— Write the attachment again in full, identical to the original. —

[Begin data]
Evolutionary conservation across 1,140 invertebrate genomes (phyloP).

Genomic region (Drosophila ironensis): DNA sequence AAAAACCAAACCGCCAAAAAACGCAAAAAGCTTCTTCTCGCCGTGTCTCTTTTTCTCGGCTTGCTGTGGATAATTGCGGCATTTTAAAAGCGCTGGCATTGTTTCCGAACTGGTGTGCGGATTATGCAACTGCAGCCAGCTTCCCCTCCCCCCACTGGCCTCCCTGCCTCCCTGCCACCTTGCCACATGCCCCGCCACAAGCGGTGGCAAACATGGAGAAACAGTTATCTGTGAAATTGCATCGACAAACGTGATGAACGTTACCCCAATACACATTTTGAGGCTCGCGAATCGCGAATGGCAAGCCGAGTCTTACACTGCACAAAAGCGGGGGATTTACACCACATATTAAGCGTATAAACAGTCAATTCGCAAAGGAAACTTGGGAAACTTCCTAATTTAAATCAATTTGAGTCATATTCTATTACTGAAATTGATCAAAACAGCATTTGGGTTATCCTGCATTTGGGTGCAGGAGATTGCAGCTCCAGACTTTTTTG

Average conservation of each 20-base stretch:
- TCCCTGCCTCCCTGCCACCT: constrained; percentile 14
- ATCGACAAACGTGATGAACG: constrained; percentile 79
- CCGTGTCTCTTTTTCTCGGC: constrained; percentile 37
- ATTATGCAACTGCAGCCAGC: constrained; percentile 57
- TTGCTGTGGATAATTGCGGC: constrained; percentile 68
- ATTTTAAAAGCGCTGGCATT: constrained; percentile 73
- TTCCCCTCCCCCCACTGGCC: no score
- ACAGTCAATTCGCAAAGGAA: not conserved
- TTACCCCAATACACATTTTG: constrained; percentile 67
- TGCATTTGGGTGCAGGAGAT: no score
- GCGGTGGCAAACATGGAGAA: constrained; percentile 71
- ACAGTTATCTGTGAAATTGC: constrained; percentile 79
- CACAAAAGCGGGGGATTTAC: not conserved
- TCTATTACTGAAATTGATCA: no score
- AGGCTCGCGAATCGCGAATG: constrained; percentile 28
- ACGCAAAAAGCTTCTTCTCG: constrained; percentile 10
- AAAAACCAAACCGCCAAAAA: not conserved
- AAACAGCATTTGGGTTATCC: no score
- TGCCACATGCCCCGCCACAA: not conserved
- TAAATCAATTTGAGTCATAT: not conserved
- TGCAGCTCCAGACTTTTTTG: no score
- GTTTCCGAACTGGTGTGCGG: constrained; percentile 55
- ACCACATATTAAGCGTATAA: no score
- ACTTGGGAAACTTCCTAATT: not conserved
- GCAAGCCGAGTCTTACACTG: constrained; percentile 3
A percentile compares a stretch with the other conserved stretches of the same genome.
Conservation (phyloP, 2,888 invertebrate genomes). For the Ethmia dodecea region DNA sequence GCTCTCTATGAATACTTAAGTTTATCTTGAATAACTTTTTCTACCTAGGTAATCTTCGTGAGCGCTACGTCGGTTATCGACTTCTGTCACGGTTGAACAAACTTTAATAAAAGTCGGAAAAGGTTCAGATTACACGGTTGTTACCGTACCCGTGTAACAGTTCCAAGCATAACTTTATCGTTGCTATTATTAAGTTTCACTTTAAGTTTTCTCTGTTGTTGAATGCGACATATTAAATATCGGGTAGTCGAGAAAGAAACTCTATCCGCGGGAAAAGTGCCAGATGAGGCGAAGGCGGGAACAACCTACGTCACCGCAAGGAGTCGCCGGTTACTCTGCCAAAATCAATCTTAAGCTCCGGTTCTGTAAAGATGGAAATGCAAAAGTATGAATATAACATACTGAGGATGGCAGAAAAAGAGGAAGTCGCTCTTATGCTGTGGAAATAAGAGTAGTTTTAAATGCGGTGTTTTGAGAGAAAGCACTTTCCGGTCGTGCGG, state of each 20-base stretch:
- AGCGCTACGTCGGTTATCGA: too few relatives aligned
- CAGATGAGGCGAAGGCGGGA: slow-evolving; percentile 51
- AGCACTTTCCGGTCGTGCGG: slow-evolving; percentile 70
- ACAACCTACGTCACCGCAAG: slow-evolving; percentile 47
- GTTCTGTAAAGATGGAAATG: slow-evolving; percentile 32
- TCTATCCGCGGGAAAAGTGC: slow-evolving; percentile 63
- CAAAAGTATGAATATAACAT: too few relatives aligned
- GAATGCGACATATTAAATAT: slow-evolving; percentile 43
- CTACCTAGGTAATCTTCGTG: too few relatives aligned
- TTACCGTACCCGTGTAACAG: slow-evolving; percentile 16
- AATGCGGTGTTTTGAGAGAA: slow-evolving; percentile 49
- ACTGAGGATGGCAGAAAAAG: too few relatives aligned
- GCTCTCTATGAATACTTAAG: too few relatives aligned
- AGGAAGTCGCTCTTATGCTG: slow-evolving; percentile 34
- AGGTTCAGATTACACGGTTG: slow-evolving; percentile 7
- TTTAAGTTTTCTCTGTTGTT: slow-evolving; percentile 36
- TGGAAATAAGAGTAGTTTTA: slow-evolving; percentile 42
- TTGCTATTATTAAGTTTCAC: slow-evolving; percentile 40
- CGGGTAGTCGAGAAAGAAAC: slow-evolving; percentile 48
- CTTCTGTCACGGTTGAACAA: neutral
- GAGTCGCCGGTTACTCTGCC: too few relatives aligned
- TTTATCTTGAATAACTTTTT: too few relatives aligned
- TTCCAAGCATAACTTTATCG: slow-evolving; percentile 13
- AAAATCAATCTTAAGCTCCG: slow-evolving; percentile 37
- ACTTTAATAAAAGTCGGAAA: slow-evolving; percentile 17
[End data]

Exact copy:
Evolutionary conservation across 1,140 invertebrate genomes (phyloP).

Genomic region (Drosophila ironensis): DNA sequence AAAAACCAAACCGCCAAAAAACGCAAAAAGCTTCTTCTCGCCGTGTCTCTTTTTCTCGGCTTGCTGTGGATAATTGCGGCATTTTAAAAGCGCTGGCATTGTTTCCGAACTGGTGTGCGGATTATGCAACTGCAGCCAGCTTCCCCTCCCCCCACTGGCCTCCCTGCCTCCCTGCCACCTTGCCACATGCCCCGCCACAAGCGGTGGCAAACATGGAGAAACAGTTATCTGTGAAATTGCATCGACAAACGTGATGAACGTTACCCCAATACACATTTTGAGGCTCGCGAATCGCGAATGGCAAGCCGAGTCTTACACTGCACAAAAGCGGGGGATTTACACCACATATTAAGCGTATAAACAGTCAATTCGCAAAGGAAACTTGGGAAACTTCCTAATTTAAATCAATTTGAGTCATATTCTATTACTGAAATTGATCAAAACAGCATTTGGGTTATCCTGCATTTGGGTGCAGGAGATTGCAGCTCCAGACTTTTTTG

Average conservation of each 20-base stretch:
- TCCCTGCCTCCCTGCCACCT: constrained; percentile 14
- ATCGACAAACGTGATGAACG: constrained; percentile 79
- CCGTGTCTCTTTTTCTCGGC: constrained; percentile 37
- ATTATGCAACTGCAGCCAGC: constrained; percentile 57
- TTGCTGTGGATAATTGCGGC: constrained; percentile 68
- ATTTTAAAAGCGCTGGCATT: constrained; percentile 73
- TTCCCCTCCCCCCACTGGCC: no score
- ACAGTCAATTCGCAAAGGAA: not conserved
- TTACCCCAATACACATTTTG: constrained; percentile 67
- TGCATTTGGGTGCAGGAGAT: no score
- GCGGTGGCAAACATGGAGAA: constrained; percentile 71
- ACAGTTATCTGTGAAATTGC: constrained; percentile 79
- CACAAAAGCGGGGGATTTAC: not conserved
- TCTATTACTGAAATTGATCA: no score
- AGGCTCGCGAATCGCGAATG: constrained; percentile 28
- ACGCAAAAAGCTTCTTCTCG: constrained; percentile 10
- AAAAACCAAACCGCCAAAAA: not conserved
- AAACAGCATTTGGGTTATCC: no score
- TGCCACATGCCCCGCCACAA: not conserved
- TAAATCAATTTGAGTCATAT: not conserved
- TGCAGCTCCAGACTTTTTTG: no score
- GTTTCCGAACTGGTGTGCGG: constrained; percentile 55
- ACCACATATTAAGCGTATAA: no score
- ACTTGGGAAACTTCCTAATT: not conserved
- GCAAGCCGAGTCTTACACTG: constrained; percentile 3
A percentile compares a stretch with the other conserved stretches of the same genome.
Conservation (phyloP, 2,888 invertebrate genomes). For the Ethmia dodecea region DNA sequence GCTCTCTATGAATACTTAAGTTTATCTTGAATAACTTTTTCTACCTAGGTAATCTTCGTGAGCGCTACGTCGGTTATCGACTTCTGTCACGGTTGAACAAACTTTAATAAAAGTCGGAAAAGGTTCAGATTACACGGTTGTTACCGTACCCGTGTAACAGTTCCAAGCATAACTTTATCGTTGCTATTATTAAGTTTCACTTTAAGTTTTCTCTGTTGTTGAATGCGACATATTAAATATCGGGTAGTCGAGAAAGAAACTCTATCCGCGGGAAAAGTGCCAGATGAGGCGAAGGCGGGAACAACCTACGTCACCGCAAGGAGTCGCCGGTTACTCTGCCAAAATCAATCTTAAGCTCCGGTTCTGTAAAGATGGAAATGCAAAAGTATGAATATAACATACTGAGGATGGCAGAAAAAGAGGAAGTCGCTCTTATGCTGTGGAAATAAGAGTAGTTTTAAATGCGGTGTTTTGAGAGAAAGCACTTTCCGGTCGTGCGG, state of each 20-base stretch:
- AGCGCTACGTCGGTTATCGA: too few relatives aligned
- CAGATGAGGCGAAGGCGGGA: slow-evolving; percentile 51
- AGCACTTTCCGGTCGTGCGG: slow-evolving; percentile 70
- ACAACCTACGTCACCGCAAG: slow-evolving; percentile 47
- GTTCTGTAAAGATGGAAATG: slow-evolving; percentile 32
- TCTATCCGCGGGAAAAGTGC: slow-evolving; percentile 63
- CAAAAGTATGAATATAACAT: too few relatives aligned
- GAATGCGACATATTAAATAT: slow-evolving; percentile 43
- CTACCTAGGTAATCTTCGTG: too few relatives aligned
- TTACCGTACCCGTGTAACAG: slow-evolving; percentile 16
- AATGCGGTGTTTTGAGAGAA: slow-evolving; percentile 49
- ACTGAGGATGGCAGAAAAAG: too few relatives aligned
- GCTCTCTATGAATACTTAAG: too few relatives aligned
- AGGAAGTCGCTCTTATGCTG: slow-evolving; percentile 34
- AGGTTCAGATTACACGGTTG: slow-evolving; percentile 7
- TTTAAGTTTTCTCTGTTGTT: slow-evolving; percentile 36
- TGGAAATAAGAGTAGTTTTA: slow-evolving; percentile 42
- TTGCTATTATTAAGTTTCAC: slow-evolving; percentile 40
- CGGGTAGTCGAGAAAGAAAC: slow-evolving; percentile 48
- CTTCTGTCACGGTTGAACAA: neutral
- GAGTCGCCGGTTACTCTGCC: too few relatives aligned
- TTTATCTTGAATAACTTTTT: too few relatives aligned
- TTCCAAGCATAACTTTATCG: slow-evolving; percentile 13
- AAAATCAATCTTAAGCTCCG: slow-evolving; percentile 37
- ACTTTAATAAAAGTCGGAAA: slow-evolving; percentile 17